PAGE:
Madsen's article first appeared last Friday morning, just before Fuller was to resentence Siegelman, the former Democratic governor of Alabama. Fuller proceeded to sentence Siegelman to five years and nine months in federal prison, on top of time already served--plus a $50,000 fine and 500 hours of community service. Siegelman would be 72 years old upon release if he serves the entire sentence. Fuller ordered that Siegelman turn himself over to federal custody by a curious date--Tuesday, September 11, 2012.
Does Fuller have reason to be fascinated with the date September 11? Madsden suggests the answer is yes:
WMR previously reported on Fuller's financial dealings with Doss Aviation, which, among other government business, had the contract to re-fuel Air Force One. Having had trained Atta, as well as Saudi, Iranian, and other Egyptian pilots to fly aircraft, the Colorado Springs, Colorado-based Doss Aviation was in a position to help carry out threats against Air Force One that were received by the presidential airplane's pilot on 9/11, specifically "Angel is next." Angel was the classified code word used at the time to denote Air Force One.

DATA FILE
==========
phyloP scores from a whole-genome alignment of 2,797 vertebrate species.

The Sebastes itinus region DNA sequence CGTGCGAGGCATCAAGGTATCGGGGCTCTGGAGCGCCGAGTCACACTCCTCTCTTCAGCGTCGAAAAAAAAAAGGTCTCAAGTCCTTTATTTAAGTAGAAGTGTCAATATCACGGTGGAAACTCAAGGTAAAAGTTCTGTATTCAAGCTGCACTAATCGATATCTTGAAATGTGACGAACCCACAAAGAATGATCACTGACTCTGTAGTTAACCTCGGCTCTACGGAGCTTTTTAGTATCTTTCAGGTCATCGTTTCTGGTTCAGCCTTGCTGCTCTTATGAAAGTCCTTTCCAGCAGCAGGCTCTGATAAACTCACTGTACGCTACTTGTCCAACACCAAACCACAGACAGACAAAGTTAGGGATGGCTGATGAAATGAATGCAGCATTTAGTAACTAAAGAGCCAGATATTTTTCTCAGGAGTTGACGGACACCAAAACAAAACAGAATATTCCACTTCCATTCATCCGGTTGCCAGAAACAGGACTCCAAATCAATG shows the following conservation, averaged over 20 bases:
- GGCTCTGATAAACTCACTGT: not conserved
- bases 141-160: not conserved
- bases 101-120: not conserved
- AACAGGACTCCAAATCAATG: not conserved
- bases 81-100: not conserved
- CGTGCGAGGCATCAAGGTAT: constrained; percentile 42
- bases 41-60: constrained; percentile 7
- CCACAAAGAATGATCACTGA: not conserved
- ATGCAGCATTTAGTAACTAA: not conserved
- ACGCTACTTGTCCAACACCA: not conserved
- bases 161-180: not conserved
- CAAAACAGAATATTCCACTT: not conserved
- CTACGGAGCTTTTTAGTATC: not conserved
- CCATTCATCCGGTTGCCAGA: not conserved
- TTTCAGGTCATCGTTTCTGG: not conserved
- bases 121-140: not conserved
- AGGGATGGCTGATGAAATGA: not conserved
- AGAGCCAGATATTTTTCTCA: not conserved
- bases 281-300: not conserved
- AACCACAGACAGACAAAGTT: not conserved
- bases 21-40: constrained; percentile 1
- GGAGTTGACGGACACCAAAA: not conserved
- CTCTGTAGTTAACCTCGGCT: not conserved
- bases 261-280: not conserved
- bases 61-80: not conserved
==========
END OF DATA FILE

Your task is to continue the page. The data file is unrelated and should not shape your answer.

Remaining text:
Ironically, as we reported earlier: "It is also noteworthy that the Doss Aviation active contract web page has a photo of the World Trade Center shaded in the colors of the U.S. flag. Fuller's firm has seen a growth in contracts and profits since the 9/11 attacks and U.S. military action in Iraq and Afghanistan."
The Washington Post, Newsweek, and Knight Ridder are among the mainstream news outlets to report that 9/11 pilots attended military training courses in the United States. Reporter Guy Gugliotta wrote a piece titled "Reconstructing the Hijackers' Last Days," for The Washington Post on September 16, 2001. From the Gugliotta article: